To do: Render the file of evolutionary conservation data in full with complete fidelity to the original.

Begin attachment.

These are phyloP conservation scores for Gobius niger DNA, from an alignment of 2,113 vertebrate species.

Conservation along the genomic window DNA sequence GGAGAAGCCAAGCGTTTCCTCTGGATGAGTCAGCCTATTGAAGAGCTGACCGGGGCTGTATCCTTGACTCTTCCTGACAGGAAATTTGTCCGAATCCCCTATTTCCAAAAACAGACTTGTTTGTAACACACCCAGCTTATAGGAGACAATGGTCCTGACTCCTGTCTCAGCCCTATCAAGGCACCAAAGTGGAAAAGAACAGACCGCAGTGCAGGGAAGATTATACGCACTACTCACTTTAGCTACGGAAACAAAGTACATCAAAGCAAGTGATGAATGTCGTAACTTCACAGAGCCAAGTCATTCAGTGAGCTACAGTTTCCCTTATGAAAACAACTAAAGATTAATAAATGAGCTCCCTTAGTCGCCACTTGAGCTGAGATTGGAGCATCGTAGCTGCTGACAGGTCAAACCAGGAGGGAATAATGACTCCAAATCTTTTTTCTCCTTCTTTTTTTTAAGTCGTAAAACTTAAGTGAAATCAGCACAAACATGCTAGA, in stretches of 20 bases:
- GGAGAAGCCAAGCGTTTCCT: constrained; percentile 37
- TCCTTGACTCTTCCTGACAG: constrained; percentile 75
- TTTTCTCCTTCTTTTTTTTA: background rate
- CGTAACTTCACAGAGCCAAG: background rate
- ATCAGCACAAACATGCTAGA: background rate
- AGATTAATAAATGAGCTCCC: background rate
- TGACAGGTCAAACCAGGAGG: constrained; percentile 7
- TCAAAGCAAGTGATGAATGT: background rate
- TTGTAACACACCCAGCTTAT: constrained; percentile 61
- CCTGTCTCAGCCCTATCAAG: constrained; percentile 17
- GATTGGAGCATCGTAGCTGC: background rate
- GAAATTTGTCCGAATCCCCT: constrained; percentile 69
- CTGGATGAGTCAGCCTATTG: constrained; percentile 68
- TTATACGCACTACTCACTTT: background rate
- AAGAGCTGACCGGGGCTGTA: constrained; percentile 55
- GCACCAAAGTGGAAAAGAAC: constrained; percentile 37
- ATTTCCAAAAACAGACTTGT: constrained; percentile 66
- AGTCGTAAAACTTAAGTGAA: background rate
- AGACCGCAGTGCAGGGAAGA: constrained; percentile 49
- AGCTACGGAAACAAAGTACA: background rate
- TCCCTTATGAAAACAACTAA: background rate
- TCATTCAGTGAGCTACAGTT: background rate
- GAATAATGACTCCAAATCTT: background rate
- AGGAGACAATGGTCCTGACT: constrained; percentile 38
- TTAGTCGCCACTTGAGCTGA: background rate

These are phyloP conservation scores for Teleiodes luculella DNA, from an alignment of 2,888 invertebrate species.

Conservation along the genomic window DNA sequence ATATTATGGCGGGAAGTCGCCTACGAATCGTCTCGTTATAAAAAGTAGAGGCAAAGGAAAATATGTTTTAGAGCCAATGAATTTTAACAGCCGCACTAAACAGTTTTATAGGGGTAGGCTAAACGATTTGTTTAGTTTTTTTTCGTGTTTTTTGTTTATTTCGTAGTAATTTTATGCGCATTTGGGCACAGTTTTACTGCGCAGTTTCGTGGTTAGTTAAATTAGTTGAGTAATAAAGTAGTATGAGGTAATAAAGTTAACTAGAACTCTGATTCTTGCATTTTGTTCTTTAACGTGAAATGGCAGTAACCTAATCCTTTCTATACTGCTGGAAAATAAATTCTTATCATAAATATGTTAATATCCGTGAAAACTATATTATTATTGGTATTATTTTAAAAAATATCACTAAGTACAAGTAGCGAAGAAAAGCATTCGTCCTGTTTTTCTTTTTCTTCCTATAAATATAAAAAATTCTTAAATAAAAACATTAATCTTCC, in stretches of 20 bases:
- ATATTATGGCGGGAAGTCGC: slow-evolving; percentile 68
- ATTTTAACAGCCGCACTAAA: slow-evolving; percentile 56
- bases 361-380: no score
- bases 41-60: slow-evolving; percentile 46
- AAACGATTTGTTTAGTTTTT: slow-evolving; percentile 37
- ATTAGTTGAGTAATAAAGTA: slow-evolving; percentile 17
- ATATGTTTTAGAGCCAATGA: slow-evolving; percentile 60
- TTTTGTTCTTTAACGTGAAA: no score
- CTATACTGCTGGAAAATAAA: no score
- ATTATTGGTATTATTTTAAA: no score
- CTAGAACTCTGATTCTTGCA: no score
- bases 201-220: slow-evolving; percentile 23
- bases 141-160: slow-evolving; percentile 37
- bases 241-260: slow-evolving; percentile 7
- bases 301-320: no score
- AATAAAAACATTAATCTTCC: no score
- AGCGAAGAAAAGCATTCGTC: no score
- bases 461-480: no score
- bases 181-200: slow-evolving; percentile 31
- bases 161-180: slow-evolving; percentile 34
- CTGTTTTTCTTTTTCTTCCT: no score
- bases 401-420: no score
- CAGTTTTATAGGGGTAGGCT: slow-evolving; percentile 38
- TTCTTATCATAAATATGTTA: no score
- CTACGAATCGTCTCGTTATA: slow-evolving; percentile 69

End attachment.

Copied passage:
These are phyloP conservation scores for Gobius niger DNA, from an alignment of 2,113 vertebrate species.

Conservation along the genomic window DNA sequence GGAGAAGCCAAGCGTTTCCTCTGGATGAGTCAGCCTATTGAAGAGCTGACCGGGGCTGTATCCTTGACTCTTCCTGACAGGAAATTTGTCCGAATCCCCTATTTCCAAAAACAGACTTGTTTGTAACACACCCAGCTTATAGGAGACAATGGTCCTGACTCCTGTCTCAGCCCTATCAAGGCACCAAAGTGGAAAAGAACAGACCGCAGTGCAGGGAAGATTATACGCACTACTCACTTTAGCTACGGAAACAAAGTACATCAAAGCAAGTGATGAATGTCGTAACTTCACAGAGCCAAGTCATTCAGTGAGCTACAGTTTCCCTTATGAAAACAACTAAAGATTAATAAATGAGCTCCCTTAGTCGCCACTTGAGCTGAGATTGGAGCATCGTAGCTGCTGACAGGTCAAACCAGGAGGGAATAATGACTCCAAATCTTTTTTCTCCTTCTTTTTTTTAAGTCGTAAAACTTAAGTGAAATCAGCACAAACATGCTAGA, in stretches of 20 bases:
- GGAGAAGCCAAGCGTTTCCT: constrained; percentile 37
- TCCTTGACTCTTCCTGACAG: constrained; percentile 75
- TTTTCTCCTTCTTTTTTTTA: background rate
- CGTAACTTCACAGAGCCAAG: background rate
- ATCAGCACAAACATGCTAGA: background rate
- AGATTAATAAATGAGCTCCC: background rate
- TGACAGGTCAAACCAGGAGG: constrained; percentile 7
- TCAAAGCAAGTGATGAATGT: background rate
- TTGTAACACACCCAGCTTAT: constrained; percentile 61
- CCTGTCTCAGCCCTATCAAG: constrained; percentile 17
- GATTGGAGCATCGTAGCTGC: background rate
- GAAATTTGTCCGAATCCCCT: constrained; percentile 69
- CTGGATGAGTCAGCCTATTG: constrained; percentile 68
- TTATACGCACTACTCACTTT: background rate
- AAGAGCTGACCGGGGCTGTA: constrained; percentile 55
- GCACCAAAGTGGAAAAGAAC: constrained; percentile 37
- ATTTCCAAAAACAGACTTGT: constrained; percentile 66
- AGTCGTAAAACTTAAGTGAA: background rate
- AGACCGCAGTGCAGGGAAGA: constrained; percentile 49
- AGCTACGGAAACAAAGTACA: background rate
- TCCCTTATGAAAACAACTAA: background rate
- TCATTCAGTGAGCTACAGTT: background rate
- GAATAATGACTCCAAATCTT: background rate
- AGGAGACAATGGTCCTGACT: constrained; percentile 38
- TTAGTCGCCACTTGAGCTGA: background rate

These are phyloP conservation scores for Teleiodes luculella DNA, from an alignment of 2,888 invertebrate species.

Conservation along the genomic window DNA sequence ATATTATGGCGGGAAGTCGCCTACGAATCGTCTCGTTATAAAAAGTAGAGGCAAAGGAAAATATGTTTTAGAGCCAATGAATTTTAACAGCCGCACTAAACAGTTTTATAGGGGTAGGCTAAACGATTTGTTTAGTTTTTTTTCGTGTTTTTTGTTTATTTCGTAGTAATTTTATGCGCATTTGGGCACAGTTTTACTGCGCAGTTTCGTGGTTAGTTAAATTAGTTGAGTAATAAAGTAGTATGAGGTAATAAAGTTAACTAGAACTCTGATTCTTGCATTTTGTTCTTTAACGTGAAATGGCAGTAACCTAATCCTTTCTATACTGCTGGAAAATAAATTCTTATCATAAATATGTTAATATCCGTGAAAACTATATTATTATTGGTATTATTTTAAAAAATATCACTAAGTACAAGTAGCGAAGAAAAGCATTCGTCCTGTTTTTCTTTTTCTTCCTATAAATATAAAAAATTCTTAAATAAAAACATTAATCTTCC, in stretches of 20 bases:
- ATATTATGGCGGGAAGTCGC: slow-evolving; percentile 68
- ATTTTAACAGCCGCACTAAA: slow-evolving; percentile 56
- bases 361-380: no score
- bases 41-60: slow-evolving; percentile 46
- AAACGATTTGTTTAGTTTTT: slow-evolving; percentile 37
- ATTAGTTGAGTAATAAAGTA: slow-evolving; percentile 17
- ATATGTTTTAGAGCCAATGA: slow-evolving; percentile 60
- TTTTGTTCTTTAACGTGAAA: no score
- CTATACTGCTGGAAAATAAA: no score
- ATTATTGGTATTATTTTAAA: no score
- CTAGAACTCTGATTCTTGCA: no score
- bases 201-220: slow-evolving; percentile 23
- bases 141-160: slow-evolving; percentile 37
- bases 241-260: slow-evolving; percentile 7
- bases 301-320: no score
- AATAAAAACATTAATCTTCC: no score
- AGCGAAGAAAAGCATTCGTC: no score
- bases 461-480: no score
- bases 181-200: slow-evolving; percentile 31
- bases 161-180: slow-evolving; percentile 34
- CTGTTTTTCTTTTTCTTCCT: no score
- bases 401-420: no score
- CAGTTTTATAGGGGTAGGCT: slow-evolving; percentile 38
- TTCTTATCATAAATATGTTA: no score
- CTACGAATCGTCTCGTTATA: slow-evolving; percentile 69